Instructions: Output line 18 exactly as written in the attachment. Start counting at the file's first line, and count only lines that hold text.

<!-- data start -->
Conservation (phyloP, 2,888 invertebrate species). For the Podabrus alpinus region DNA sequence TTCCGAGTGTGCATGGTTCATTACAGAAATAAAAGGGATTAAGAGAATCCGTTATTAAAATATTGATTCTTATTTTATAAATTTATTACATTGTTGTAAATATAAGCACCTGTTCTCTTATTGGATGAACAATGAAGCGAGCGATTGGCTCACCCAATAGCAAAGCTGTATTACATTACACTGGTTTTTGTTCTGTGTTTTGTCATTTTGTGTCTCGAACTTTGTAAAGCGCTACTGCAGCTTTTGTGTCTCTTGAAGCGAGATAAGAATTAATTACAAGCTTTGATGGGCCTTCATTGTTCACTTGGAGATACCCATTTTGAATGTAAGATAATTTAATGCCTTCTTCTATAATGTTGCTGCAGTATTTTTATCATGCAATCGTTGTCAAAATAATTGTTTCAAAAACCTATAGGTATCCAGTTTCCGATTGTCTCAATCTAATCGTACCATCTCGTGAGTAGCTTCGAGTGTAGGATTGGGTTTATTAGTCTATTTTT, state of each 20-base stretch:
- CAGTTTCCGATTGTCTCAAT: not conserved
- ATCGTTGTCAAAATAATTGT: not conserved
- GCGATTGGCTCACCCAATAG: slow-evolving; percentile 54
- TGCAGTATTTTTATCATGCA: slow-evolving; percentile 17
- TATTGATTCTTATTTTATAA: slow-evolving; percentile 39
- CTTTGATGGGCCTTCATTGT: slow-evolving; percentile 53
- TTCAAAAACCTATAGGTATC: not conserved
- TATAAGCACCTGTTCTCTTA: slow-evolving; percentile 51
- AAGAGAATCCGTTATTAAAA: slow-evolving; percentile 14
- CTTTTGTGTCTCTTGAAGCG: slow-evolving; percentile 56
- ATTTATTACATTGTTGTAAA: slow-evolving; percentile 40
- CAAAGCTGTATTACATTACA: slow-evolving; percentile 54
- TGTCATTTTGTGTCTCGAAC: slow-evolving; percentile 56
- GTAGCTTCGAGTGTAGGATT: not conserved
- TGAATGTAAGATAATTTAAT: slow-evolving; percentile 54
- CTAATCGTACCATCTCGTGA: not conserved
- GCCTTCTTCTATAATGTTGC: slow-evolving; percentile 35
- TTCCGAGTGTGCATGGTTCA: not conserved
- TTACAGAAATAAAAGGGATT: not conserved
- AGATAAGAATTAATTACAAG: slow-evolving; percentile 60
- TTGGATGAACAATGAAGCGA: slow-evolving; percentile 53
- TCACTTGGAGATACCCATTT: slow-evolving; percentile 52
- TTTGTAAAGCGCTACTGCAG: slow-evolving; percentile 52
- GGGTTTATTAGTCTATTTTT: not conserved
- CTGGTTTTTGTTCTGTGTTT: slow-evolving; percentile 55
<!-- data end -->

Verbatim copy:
- GCCTTCTTCTATAATGTTGC: slow-evolving; percentile 35